When deploying a secure system it is important to ensure that each component only has access to the lowest level of privileges needed to perform its task. This concept should apply to any access in a system, including the user account and file system permissions need to spawn processes successfully.
Replicated runs in Docker containers on the host server(s). Docker currently requires root (or root-equivalent) to run. But Replicated doesn't require root privileges to perform most tasks.
Starting with Replicated 2.5.0, we no longer run as root. Specifically, we've made the following changes when running the easy install script:
- A new replicated user is created on the host and added to the docker group
- The replicated containers are started so that the process inside the container is owned by the
replicateduser on the host
- Replicated dependencies such as statsd, graphite and premit all inherit the same user and group permissions
- Filesystem permissions in
/var/run/replicatedare owned by the replicated user and the docker group, instead of root
There are some times during execution that replicated requires higher level access than the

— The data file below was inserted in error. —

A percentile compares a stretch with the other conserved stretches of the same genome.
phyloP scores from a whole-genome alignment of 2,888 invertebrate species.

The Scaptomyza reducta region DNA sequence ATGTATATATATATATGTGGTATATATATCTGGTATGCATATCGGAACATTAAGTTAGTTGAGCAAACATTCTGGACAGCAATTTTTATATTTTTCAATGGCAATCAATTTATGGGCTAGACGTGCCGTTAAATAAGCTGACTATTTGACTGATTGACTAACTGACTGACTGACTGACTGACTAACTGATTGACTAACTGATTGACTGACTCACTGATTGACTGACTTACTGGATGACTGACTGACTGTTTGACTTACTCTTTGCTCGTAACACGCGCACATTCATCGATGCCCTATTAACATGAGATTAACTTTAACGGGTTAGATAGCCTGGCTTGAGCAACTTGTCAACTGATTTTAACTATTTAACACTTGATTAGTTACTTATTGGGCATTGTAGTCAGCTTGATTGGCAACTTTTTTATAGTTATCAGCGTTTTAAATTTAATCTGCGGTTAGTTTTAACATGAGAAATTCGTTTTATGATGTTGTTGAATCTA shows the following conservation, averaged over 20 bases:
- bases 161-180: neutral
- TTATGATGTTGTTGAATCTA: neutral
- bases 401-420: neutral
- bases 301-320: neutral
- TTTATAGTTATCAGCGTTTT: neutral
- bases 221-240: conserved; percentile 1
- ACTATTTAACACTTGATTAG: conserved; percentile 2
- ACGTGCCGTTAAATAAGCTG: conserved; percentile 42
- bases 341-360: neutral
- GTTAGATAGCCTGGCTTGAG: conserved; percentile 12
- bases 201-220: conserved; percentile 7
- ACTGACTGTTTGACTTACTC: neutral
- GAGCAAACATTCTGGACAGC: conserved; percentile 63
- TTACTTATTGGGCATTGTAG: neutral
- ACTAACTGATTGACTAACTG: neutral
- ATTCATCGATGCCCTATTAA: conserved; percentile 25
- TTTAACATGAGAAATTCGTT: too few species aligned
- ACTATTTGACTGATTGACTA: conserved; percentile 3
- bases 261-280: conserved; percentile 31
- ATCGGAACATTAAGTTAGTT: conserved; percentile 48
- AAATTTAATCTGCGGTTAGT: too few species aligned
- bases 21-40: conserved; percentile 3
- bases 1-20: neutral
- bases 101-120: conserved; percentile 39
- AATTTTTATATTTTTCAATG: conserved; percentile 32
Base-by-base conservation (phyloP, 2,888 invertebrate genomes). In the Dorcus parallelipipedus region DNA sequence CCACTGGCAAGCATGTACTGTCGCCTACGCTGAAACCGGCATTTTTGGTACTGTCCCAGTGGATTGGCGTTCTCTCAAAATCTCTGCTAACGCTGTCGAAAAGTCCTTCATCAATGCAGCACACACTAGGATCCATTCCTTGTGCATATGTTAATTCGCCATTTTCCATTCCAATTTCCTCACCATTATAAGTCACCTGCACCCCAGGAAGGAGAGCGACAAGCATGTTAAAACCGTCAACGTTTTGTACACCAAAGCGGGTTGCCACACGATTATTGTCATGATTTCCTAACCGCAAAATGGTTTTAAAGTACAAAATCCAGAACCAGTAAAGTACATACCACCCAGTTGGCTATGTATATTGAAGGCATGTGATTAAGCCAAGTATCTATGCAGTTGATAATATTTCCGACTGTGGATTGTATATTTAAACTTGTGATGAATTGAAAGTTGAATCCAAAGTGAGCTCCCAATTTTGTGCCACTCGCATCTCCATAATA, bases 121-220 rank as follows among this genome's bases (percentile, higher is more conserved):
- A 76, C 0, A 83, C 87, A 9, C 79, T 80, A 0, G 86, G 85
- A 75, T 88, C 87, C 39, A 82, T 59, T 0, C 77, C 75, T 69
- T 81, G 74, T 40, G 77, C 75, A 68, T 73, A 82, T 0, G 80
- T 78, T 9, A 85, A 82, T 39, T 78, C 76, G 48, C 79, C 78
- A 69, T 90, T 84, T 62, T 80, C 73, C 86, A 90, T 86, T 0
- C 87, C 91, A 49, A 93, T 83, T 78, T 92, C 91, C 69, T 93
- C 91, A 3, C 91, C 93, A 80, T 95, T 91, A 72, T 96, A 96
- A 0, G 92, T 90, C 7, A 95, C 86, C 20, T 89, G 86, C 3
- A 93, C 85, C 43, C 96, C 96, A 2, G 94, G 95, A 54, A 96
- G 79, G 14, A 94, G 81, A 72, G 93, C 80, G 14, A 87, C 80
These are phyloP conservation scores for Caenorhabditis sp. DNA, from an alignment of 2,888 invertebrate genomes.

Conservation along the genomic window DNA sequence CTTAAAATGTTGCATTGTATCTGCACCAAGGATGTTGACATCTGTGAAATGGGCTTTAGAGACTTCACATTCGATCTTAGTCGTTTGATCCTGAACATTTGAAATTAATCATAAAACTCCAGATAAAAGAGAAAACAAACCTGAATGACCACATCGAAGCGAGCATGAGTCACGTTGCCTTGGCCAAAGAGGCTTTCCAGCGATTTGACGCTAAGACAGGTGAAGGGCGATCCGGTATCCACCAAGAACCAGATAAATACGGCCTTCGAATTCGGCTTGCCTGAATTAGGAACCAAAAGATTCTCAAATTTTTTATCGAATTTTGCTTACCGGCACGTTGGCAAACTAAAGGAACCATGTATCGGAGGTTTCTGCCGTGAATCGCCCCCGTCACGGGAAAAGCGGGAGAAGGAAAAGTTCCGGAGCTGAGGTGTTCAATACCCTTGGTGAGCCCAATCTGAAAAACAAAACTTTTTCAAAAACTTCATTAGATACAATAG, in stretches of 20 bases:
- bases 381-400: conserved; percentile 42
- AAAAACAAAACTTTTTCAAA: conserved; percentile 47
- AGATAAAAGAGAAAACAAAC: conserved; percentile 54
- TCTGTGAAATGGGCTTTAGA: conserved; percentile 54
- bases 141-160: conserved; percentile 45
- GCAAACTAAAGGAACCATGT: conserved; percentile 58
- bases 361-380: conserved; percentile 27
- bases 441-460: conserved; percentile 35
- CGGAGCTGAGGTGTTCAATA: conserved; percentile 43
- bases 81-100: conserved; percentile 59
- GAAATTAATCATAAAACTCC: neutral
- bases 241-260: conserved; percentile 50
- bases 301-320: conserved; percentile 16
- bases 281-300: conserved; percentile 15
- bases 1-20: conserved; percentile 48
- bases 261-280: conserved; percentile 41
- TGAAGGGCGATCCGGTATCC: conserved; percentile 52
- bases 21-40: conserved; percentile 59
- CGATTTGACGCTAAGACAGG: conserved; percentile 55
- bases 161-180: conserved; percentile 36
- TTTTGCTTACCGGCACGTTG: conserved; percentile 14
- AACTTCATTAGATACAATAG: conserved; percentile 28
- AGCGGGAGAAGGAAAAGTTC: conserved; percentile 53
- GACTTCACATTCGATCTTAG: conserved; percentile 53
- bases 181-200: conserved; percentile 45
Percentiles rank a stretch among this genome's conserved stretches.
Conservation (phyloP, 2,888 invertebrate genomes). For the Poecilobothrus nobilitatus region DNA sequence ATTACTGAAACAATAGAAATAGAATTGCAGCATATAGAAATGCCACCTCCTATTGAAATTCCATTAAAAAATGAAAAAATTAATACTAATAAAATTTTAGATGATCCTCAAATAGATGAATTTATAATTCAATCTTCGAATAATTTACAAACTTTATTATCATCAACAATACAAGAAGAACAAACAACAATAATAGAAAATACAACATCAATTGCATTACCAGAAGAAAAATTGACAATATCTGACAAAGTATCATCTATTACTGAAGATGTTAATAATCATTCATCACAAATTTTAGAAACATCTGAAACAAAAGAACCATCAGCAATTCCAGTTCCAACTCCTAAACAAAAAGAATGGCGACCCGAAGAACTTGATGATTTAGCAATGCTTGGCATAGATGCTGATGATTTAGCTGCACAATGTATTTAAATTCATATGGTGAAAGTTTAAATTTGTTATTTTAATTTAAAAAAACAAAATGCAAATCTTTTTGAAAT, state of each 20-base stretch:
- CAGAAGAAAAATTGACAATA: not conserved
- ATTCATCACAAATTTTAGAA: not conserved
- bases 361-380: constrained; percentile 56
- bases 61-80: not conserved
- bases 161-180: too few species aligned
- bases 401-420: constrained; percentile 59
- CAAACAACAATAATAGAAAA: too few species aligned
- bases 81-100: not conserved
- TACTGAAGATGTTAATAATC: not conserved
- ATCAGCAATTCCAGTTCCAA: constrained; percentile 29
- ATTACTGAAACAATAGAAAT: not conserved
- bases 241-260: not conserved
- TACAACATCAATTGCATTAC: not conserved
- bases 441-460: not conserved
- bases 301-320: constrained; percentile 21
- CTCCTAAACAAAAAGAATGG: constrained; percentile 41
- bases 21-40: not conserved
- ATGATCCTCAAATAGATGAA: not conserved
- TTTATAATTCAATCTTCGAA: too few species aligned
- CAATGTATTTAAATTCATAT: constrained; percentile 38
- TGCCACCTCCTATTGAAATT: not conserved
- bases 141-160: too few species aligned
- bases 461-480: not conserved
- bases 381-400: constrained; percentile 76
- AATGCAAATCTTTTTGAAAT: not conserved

replicated user provides. When this happens, replicated will create a child process that executes as root. These processes are short lived and only created when needed. It does this by creating a new Docker container (this time as root) to execute a command. Some examples of when this might occur are:
- When gathering a suppport bundle, some logs on the file system aren't accessible by the replicated user
- When installing an application or an update, some volume definitions may require replicated to use a different user account to create
- Snapshots might require elevated permissions, depending on the location of the source and destination
For customers running
2.3.0 or later and using auto updates, installations will be upgraded to
2.5.0 but will continue to run as the root user. For current customers to opt in, they can simply run the easy install script (or airgap install script) at any point (before or after auto upgrading to 2.5.0). This will change the permissions on the filesystem and will create the replicated user.
All of the containers for the application that we deploy continue to run as the user identified in the Docker image (default is root). Today, you can customize the user in your Docker image with your
Dockerfile and make it the owner of your application's processes. Going forward, we are working on features which allow you to configure Replicated to deploy containers with a custom user.